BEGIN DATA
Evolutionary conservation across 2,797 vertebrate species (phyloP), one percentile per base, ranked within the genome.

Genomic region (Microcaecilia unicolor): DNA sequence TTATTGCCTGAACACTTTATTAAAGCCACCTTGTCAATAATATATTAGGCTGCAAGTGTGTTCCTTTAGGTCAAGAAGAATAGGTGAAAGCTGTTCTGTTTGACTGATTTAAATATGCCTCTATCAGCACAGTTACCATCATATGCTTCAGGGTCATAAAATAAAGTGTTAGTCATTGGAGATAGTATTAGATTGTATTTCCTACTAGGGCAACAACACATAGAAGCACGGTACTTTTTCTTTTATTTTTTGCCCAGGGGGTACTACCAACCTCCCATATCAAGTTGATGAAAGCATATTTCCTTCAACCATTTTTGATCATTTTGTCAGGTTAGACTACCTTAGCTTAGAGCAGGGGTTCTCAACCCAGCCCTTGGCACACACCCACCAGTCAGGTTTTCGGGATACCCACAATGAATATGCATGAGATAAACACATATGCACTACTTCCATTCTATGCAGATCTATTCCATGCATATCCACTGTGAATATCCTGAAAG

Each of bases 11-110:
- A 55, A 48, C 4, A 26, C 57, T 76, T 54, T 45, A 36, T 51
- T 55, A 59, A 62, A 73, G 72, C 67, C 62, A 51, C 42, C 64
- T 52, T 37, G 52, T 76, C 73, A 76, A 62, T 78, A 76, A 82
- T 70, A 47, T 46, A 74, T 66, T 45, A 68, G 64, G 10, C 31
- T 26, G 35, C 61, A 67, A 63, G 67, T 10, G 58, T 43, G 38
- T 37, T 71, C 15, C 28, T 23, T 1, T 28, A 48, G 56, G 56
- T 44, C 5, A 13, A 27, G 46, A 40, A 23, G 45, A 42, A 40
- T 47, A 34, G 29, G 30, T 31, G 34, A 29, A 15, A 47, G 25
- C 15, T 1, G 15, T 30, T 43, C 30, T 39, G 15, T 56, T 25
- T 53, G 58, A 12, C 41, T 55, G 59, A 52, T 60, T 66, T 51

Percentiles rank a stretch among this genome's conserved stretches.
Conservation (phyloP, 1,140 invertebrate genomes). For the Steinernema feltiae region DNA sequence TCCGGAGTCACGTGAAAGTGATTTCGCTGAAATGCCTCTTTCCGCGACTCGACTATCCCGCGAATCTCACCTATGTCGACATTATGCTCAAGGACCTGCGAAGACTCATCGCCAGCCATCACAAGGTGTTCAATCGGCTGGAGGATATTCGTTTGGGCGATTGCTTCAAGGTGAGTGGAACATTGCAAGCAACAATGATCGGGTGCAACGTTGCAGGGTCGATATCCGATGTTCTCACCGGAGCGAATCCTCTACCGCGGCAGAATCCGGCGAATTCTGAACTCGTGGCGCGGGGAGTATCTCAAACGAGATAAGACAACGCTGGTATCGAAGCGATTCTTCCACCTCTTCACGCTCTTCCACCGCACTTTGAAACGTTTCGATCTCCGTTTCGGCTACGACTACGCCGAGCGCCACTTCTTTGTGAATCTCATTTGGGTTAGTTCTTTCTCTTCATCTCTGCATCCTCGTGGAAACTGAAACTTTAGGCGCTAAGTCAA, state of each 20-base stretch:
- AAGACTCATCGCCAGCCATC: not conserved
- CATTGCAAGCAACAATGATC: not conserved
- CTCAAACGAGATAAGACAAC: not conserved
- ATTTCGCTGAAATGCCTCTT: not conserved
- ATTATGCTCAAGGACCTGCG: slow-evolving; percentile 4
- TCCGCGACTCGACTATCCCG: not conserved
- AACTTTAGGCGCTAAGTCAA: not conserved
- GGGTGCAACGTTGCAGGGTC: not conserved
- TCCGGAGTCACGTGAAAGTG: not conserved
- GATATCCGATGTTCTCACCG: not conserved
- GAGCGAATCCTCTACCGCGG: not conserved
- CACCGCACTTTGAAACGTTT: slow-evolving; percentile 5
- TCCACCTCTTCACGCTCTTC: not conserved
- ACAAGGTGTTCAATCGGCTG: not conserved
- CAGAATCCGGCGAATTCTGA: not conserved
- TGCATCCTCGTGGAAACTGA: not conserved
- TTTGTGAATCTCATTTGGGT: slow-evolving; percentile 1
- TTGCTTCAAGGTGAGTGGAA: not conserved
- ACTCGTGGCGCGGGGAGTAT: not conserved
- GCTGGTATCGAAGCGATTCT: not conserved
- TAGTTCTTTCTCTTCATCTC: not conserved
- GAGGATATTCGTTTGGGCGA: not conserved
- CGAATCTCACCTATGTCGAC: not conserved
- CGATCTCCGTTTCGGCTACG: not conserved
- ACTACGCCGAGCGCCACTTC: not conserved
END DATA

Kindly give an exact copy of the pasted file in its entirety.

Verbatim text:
Evolutionary conservation across 2,797 vertebrate species (phyloP), one percentile per base, ranked within the genome.

Genomic region (Microcaecilia unicolor): DNA sequence TTATTGCCTGAACACTTTATTAAAGCCACCTTGTCAATAATATATTAGGCTGCAAGTGTGTTCCTTTAGGTCAAGAAGAATAGGTGAAAGCTGTTCTGTTTGACTGATTTAAATATGCCTCTATCAGCACAGTTACCATCATATGCTTCAGGGTCATAAAATAAAGTGTTAGTCATTGGAGATAGTATTAGATTGTATTTCCTACTAGGGCAACAACACATAGAAGCACGGTACTTTTTCTTTTATTTTTTGCCCAGGGGGTACTACCAACCTCCCATATCAAGTTGATGAAAGCATATTTCCTTCAACCATTTTTGATCATTTTGTCAGGTTAGACTACCTTAGCTTAGAGCAGGGGTTCTCAACCCAGCCCTTGGCACACACCCACCAGTCAGGTTTTCGGGATACCCACAATGAATATGCATGAGATAAACACATATGCACTACTTCCATTCTATGCAGATCTATTCCATGCATATCCACTGTGAATATCCTGAAAG

Each of bases 11-110:
- A 55, A 48, C 4, A 26, C 57, T 76, T 54, T 45, A 36, T 51
- T 55, A 59, A 62, A 73, G 72, C 67, C 62, A 51, C 42, C 64
- T 52, T 37, G 52, T 76, C 73, A 76, A 62, T 78, A 76, A 82
- T 70, A 47, T 46, A 74, T 66, T 45, A 68, G 64, G 10, C 31
- T 26, G 35, C 61, A 67, A 63, G 67, T 10, G 58, T 43, G 38
- T 37, T 71, C 15, C 28, T 23, T 1, T 28, A 48, G 56, G 56
- T 44, C 5, A 13, A 27, G 46, A 40, A 23, G 45, A 42, A 40
- T 47, A 34, G 29, G 30, T 31, G 34, A 29, A 15, A 47, G 25
- C 15, T 1, G 15, T 30, T 43, C 30, T 39, G 15, T 56, T 25
- T 53, G 58, A 12, C 41, T 55, G 59, A 52, T 60, T 66, T 51

Percentiles rank a stretch among this genome's conserved stretches.
Conservation (phyloP, 1,140 invertebrate genomes). For the Steinernema feltiae region DNA sequence TCCGGAGTCACGTGAAAGTGATTTCGCTGAAATGCCTCTTTCCGCGACTCGACTATCCCGCGAATCTCACCTATGTCGACATTATGCTCAAGGACCTGCGAAGACTCATCGCCAGCCATCACAAGGTGTTCAATCGGCTGGAGGATATTCGTTTGGGCGATTGCTTCAAGGTGAGTGGAACATTGCAAGCAACAATGATCGGGTGCAACGTTGCAGGGTCGATATCCGATGTTCTCACCGGAGCGAATCCTCTACCGCGGCAGAATCCGGCGAATTCTGAACTCGTGGCGCGGGGAGTATCTCAAACGAGATAAGACAACGCTGGTATCGAAGCGATTCTTCCACCTCTTCACGCTCTTCCACCGCACTTTGAAACGTTTCGATCTCCGTTTCGGCTACGACTACGCCGAGCGCCACTTCTTTGTGAATCTCATTTGGGTTAGTTCTTTCTCTTCATCTCTGCATCCTCGTGGAAACTGAAACTTTAGGCGCTAAGTCAA, state of each 20-base stretch:
- AAGACTCATCGCCAGCCATC: not conserved
- CATTGCAAGCAACAATGATC: not conserved
- CTCAAACGAGATAAGACAAC: not conserved
- ATTTCGCTGAAATGCCTCTT: not conserved
- ATTATGCTCAAGGACCTGCG: slow-evolving; percentile 4
- TCCGCGACTCGACTATCCCG: not conserved
- AACTTTAGGCGCTAAGTCAA: not conserved
- GGGTGCAACGTTGCAGGGTC: not conserved
- TCCGGAGTCACGTGAAAGTG: not conserved
- GATATCCGATGTTCTCACCG: not conserved
- GAGCGAATCCTCTACCGCGG: not conserved
- CACCGCACTTTGAAACGTTT: slow-evolving; percentile 5
- TCCACCTCTTCACGCTCTTC: not conserved
- ACAAGGTGTTCAATCGGCTG: not conserved
- CAGAATCCGGCGAATTCTGA: not conserved
- TGCATCCTCGTGGAAACTGA: not conserved
- TTTGTGAATCTCATTTGGGT: slow-evolving; percentile 1
- TTGCTTCAAGGTGAGTGGAA: not conserved
- ACTCGTGGCGCGGGGAGTAT: not conserved
- GCTGGTATCGAAGCGATTCT: not conserved
- TAGTTCTTTCTCTTCATCTC: not conserved
- GAGGATATTCGTTTGGGCGA: not conserved
- CGAATCTCACCTATGTCGAC: not conserved
- CGATCTCCGTTTCGGCTACG: not conserved
- ACTACGCCGAGCGCCACTTC: not conserved